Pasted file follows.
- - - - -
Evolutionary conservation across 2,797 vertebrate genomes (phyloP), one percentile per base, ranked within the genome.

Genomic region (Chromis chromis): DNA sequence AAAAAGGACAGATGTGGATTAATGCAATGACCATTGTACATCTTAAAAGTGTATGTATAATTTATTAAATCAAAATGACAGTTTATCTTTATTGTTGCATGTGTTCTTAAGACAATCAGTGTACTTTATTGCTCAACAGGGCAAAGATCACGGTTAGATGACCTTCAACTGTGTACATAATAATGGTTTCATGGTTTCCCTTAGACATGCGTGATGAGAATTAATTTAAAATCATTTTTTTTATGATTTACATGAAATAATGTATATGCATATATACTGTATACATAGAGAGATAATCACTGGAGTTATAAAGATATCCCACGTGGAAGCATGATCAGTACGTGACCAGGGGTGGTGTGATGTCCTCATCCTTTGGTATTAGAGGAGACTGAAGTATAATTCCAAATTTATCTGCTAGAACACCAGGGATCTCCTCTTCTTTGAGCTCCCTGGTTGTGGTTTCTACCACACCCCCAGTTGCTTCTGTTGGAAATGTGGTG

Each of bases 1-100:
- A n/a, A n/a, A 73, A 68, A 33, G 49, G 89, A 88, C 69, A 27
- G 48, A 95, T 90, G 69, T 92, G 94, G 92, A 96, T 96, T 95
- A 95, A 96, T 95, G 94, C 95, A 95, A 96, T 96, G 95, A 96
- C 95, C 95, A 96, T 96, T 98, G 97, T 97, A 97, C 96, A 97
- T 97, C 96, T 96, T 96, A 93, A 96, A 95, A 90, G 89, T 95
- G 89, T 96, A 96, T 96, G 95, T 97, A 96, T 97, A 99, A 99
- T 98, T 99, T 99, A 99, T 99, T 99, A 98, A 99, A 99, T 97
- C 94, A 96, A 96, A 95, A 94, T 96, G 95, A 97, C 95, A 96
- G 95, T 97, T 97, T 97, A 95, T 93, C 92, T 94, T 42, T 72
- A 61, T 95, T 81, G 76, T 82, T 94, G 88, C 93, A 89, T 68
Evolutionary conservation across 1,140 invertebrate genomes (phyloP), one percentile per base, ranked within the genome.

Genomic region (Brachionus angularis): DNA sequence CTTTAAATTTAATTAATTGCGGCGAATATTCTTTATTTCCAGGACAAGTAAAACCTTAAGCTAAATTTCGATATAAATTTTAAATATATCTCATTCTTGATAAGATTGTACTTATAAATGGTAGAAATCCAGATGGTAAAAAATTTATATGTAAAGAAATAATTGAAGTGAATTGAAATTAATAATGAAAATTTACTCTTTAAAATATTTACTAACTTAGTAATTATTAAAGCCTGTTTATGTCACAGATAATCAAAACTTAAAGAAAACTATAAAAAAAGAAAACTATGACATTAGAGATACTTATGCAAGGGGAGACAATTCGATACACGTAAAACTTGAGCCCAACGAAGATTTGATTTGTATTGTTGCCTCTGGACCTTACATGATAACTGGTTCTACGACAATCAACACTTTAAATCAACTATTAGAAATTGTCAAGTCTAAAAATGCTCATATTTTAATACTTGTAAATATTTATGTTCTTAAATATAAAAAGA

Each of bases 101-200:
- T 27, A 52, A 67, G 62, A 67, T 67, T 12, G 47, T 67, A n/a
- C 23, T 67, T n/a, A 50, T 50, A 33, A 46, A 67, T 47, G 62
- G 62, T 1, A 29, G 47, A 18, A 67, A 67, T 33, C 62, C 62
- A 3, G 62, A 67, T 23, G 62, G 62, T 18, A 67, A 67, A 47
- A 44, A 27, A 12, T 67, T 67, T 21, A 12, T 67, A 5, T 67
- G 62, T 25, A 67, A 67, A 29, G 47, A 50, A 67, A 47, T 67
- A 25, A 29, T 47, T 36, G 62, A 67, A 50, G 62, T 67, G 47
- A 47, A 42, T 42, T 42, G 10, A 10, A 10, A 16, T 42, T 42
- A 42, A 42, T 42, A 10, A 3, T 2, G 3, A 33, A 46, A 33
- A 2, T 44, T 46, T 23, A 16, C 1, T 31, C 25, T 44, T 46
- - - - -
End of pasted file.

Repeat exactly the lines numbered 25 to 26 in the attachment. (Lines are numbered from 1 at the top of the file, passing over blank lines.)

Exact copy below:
- A 42, A 42, T 42, A 10, A 3, T 2, G 3, A 33, A 46, A 33
- A 2, T 44, T 46, T 23, A 16, C 1, T 31, C 25, T 44, T 46